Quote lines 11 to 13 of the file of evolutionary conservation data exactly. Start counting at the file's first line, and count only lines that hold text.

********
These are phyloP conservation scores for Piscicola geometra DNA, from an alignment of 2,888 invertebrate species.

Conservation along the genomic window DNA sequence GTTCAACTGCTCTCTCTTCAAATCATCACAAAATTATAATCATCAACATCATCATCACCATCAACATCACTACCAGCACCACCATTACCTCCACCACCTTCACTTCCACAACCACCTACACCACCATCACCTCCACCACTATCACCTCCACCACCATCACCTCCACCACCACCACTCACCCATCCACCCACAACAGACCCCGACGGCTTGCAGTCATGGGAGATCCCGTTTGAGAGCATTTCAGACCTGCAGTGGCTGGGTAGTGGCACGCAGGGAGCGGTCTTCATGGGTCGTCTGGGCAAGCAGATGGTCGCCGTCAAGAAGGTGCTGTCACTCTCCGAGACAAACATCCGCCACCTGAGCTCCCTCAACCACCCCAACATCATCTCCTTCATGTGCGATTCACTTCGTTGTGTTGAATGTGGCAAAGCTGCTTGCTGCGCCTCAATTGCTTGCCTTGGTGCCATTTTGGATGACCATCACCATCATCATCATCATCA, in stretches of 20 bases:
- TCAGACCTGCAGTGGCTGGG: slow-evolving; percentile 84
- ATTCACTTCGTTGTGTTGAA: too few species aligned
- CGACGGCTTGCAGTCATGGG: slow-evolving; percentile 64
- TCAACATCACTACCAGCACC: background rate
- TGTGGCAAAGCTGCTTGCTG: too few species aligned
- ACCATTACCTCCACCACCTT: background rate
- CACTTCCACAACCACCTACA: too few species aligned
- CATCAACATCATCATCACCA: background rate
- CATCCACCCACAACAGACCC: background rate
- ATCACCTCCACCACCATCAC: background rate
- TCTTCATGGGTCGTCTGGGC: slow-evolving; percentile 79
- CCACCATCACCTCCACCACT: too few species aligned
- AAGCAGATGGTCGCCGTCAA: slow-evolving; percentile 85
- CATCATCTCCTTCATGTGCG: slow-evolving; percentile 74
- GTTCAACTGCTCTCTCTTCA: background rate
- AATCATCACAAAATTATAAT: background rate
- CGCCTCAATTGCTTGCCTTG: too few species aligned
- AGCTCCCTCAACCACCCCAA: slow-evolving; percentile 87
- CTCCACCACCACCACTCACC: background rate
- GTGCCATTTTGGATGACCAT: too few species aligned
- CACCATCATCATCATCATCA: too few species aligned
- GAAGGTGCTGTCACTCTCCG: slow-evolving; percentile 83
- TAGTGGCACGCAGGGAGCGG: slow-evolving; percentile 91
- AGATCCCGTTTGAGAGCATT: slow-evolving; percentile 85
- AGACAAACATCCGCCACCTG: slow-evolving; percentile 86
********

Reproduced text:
- CATCCACCCACAACAGACCC: background rate
- ATCACCTCCACCACCATCAC: background rate
- TCTTCATGGGTCGTCTGGGC: slow-evolving; percentile 79